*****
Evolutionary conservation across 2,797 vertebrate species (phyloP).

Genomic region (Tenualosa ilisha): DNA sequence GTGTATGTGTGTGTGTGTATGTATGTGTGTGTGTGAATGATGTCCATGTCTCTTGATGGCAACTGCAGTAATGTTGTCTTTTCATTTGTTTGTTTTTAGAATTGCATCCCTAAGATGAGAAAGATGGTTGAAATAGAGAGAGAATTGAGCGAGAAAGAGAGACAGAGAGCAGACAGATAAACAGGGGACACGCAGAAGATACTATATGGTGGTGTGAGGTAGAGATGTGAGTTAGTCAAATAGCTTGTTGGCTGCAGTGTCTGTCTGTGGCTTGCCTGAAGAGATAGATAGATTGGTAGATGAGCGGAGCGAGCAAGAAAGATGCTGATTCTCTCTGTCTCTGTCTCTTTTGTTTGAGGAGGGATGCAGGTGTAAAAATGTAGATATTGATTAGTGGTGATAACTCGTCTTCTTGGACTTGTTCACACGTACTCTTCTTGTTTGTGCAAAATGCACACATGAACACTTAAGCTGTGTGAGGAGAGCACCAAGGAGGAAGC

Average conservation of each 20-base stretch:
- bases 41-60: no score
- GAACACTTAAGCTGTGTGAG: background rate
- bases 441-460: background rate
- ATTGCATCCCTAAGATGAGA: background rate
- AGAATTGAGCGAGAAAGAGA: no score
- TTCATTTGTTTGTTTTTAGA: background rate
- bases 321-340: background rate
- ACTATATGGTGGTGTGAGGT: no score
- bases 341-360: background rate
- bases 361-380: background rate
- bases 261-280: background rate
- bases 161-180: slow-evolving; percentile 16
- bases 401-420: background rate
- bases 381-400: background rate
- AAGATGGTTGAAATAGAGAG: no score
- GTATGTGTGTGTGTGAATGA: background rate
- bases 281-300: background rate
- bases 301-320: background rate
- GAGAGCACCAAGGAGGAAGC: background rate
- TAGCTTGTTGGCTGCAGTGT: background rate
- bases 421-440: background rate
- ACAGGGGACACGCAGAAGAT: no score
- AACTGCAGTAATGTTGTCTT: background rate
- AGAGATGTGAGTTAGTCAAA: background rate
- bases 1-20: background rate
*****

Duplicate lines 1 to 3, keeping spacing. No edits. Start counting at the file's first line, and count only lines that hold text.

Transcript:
Evolutionary conservation across 2,797 vertebrate species (phyloP).

Genomic region (Tenualosa ilisha): DNA sequence GTGTATGTGTGTGTGTGTATGTATGTGTGTGTGTGAATGATGTCCATGTCTCTTGATGGCAACTGCAGTAATGTTGTCTTTTCATTTGTTTGTTTTTAGAATTGCATCCCTAAGATGAGAAAGATGGTTGAAATAGAGAGAGAATTGAGCGAGAAAGAGAGACAGAGAGCAGACAGATAAACAGGGGACACGCAGAAGATACTATATGGTGGTGTGAGGTAGAGATGTGAGTTAGTCAAATAGCTTGTTGGCTGCAGTGTCTGTCTGTGGCTTGCCTGAAGAGATAGATAGATTGGTAGATGAGCGGAGCGAGCAAGAAAGATGCTGATTCTCTCTGTCTCTGTCTCTTTTGTTTGAGGAGGGATGCAGGTGTAAAAATGTAGATATTGATTAGTGGTGATAACTCGTCTTCTTGGACTTGTTCACACGTACTCTTCTTGTTTGTGCAAAATGCACACATGAACACTTAAGCTGTGTGAGGAGAGCACCAAGGAGGAAGC

Average conservation of each 20-base stretch: